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    I agree about Microsoft Antispyware (now called Microsoft Defender) being a good product. Decent detection, decent removal, some great advanced tools that most people don't dig into. Self updating, (how many freebie apps do that, plus real time protection)

    However it's not much of a long term solution...as it currently is only running in 6 month beta trials...expires in 6 months if the end user doesn't notice the popup balloon at the end of the 6 month period.

    So most of those computers you sent out a year or so ago...most likely it hasn't been running since last July.
     
  21. Coldtronius

    Coldtronius Gawd

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    How would you compare SpyWare Blaster to MS Antispyware?
     
  22. YeOldeStonecat

    YeOldeStonecat [H]ardForum Junkie

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    Eh...close...the best antispyware application is Webroots Spysweeper.
     
  23. Coldtronius

    Coldtronius Gawd

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    Yeah, but it aint free for the full version.
     
  24. ethos747474nikon8989

    ethos747474nikon8989 Limp Gawd

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    I guess I could be the guy who mentions linux as a possible solution. No I'm not starting the OS debate I just thought it is worth mentioning that I have toyed with the idea of using linux for desktop users. At one point for cost and a few other reasons I had 3 of our "geek friendly" users try using linux boxes I set up for about a month. I'm not saying that I'm a linux guy and if I were better with it maybe things would have gone better.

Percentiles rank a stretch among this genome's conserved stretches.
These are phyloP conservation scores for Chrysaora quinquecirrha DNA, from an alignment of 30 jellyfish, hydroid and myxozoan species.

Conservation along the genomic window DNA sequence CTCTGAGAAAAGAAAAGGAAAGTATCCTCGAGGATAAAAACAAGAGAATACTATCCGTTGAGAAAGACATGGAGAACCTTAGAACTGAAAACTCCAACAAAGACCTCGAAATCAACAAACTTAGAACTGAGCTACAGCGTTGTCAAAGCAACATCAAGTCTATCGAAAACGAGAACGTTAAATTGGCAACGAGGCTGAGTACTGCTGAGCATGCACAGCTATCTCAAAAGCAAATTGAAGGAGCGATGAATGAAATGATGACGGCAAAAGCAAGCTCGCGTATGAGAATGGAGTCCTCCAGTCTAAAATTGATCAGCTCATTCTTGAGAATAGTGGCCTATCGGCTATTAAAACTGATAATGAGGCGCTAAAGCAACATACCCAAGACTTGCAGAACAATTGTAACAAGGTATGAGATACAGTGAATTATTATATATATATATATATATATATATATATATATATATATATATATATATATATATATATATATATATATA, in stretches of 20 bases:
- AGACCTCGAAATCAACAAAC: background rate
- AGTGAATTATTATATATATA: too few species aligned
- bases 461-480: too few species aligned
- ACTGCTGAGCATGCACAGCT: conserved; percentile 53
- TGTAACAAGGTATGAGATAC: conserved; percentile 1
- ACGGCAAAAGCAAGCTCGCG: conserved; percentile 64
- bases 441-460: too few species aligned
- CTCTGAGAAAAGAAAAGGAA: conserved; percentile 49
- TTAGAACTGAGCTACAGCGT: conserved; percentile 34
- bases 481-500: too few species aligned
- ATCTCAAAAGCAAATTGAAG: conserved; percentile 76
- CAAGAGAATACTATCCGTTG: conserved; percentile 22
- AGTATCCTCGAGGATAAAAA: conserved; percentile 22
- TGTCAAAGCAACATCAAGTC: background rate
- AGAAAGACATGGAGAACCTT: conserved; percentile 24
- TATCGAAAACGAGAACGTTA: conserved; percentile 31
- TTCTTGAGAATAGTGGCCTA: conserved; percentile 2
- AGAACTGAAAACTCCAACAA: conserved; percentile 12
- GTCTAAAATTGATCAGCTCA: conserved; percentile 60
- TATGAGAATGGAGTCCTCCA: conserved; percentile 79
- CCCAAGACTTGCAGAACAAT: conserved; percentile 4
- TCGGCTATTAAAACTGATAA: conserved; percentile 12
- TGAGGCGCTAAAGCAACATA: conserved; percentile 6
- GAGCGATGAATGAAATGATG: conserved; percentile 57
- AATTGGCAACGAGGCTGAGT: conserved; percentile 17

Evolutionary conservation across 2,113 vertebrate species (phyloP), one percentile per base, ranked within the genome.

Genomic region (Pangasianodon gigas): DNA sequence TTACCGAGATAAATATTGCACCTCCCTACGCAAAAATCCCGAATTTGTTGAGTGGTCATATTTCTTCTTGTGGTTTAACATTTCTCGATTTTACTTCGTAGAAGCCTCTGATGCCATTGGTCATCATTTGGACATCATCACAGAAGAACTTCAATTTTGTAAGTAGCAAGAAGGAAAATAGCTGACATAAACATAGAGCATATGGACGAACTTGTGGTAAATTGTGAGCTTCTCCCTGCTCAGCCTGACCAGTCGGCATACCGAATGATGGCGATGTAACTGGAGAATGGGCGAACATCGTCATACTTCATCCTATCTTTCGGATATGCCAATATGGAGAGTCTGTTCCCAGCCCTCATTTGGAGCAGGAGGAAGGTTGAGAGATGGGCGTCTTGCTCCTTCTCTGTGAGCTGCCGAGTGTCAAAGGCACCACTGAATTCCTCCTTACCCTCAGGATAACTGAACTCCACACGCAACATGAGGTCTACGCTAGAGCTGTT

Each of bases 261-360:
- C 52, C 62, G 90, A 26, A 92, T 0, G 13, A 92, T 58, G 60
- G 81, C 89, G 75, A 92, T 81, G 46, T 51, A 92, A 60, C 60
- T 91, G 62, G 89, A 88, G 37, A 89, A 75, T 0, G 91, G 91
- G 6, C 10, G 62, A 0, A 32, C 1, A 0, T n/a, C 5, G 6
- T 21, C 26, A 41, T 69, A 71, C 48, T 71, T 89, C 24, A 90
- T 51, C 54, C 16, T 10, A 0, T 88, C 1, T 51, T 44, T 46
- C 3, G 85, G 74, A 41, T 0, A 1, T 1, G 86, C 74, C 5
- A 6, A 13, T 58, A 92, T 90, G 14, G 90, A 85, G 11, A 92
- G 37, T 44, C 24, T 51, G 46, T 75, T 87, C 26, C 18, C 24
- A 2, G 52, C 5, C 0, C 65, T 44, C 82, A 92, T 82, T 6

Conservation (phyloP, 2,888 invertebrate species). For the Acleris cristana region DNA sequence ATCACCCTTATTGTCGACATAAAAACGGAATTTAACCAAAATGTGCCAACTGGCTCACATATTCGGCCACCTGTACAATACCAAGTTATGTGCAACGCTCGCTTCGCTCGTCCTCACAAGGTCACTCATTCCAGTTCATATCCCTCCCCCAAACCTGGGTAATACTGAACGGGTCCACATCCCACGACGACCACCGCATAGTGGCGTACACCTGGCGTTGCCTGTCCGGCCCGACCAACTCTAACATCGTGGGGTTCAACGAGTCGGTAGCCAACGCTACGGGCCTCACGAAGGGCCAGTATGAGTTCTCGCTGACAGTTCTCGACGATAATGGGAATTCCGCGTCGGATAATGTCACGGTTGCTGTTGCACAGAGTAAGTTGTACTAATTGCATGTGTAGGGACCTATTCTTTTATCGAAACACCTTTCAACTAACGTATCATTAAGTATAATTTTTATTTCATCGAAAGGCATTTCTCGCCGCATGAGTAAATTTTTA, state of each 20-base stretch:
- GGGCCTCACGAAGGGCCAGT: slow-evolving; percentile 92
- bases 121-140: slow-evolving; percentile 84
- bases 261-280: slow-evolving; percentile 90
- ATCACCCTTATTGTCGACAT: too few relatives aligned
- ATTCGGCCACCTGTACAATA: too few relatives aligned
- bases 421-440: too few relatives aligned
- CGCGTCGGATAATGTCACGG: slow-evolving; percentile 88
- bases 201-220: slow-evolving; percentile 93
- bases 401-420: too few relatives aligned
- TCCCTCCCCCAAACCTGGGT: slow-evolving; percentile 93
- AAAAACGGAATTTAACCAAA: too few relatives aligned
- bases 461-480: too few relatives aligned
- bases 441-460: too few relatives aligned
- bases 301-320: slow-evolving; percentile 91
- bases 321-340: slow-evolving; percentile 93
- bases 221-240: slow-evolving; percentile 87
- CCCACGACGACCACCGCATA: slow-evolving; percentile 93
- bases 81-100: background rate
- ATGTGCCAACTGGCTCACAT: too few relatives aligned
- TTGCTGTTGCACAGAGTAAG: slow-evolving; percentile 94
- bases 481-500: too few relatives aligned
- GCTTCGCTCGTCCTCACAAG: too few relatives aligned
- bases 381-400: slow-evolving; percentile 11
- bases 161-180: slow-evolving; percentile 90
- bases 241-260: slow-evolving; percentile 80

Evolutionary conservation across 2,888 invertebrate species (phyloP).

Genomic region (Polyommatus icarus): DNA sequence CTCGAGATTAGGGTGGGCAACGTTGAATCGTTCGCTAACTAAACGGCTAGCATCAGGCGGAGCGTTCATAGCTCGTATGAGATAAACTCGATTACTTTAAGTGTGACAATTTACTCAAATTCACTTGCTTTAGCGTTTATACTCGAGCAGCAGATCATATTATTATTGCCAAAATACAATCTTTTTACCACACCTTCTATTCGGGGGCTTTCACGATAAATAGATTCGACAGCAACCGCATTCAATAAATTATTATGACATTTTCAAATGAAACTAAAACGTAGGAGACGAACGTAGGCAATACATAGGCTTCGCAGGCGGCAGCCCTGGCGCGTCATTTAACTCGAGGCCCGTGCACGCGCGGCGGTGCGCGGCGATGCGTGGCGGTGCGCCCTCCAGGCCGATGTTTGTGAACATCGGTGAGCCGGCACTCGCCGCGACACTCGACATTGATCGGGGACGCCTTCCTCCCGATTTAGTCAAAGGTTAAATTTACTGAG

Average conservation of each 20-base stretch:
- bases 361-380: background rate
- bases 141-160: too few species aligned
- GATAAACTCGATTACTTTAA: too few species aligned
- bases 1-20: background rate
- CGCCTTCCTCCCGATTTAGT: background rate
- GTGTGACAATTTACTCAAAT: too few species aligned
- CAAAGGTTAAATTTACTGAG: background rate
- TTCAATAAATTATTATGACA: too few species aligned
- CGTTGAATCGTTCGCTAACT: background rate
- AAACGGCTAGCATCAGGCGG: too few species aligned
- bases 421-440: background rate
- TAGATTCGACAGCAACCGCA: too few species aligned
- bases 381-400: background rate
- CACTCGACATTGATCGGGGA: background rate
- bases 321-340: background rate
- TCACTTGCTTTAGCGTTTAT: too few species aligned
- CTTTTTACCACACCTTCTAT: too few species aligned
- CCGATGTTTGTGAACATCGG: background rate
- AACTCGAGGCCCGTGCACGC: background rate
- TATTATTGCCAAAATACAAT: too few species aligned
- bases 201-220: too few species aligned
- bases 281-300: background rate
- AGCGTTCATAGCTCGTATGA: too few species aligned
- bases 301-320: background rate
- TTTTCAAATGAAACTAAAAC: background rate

On the up side they didnt have any issues with spyware or virus's.

    On the downside I couldnt get enough of our applications to work to make it worth it.

    The basics like open office, web browser, email through exchange and messenger worked great. The little things that I couldnt figgure out like software they had previously bought that I couldnt get WINE to run properly eventually caused me to give them windows back.

    It's would work easily enough if you have users who don't need much more than office and email. Not saying it wouldnt do whatever you want I just never figgured it all out.
     
  25. omega-x

    omega-x 2[H]4U

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    as someone said earlier, there's no need for tough anti-spyware as long as you force the use of firefox (leave IE, just allow it access to a whitelist of websites)

    case in point... dad's PC, removed the IE icon, installed firefox, gave it the IE icon and name, explained that. install IEview extension for when its NEEDED and explain THAT and the RISK of it.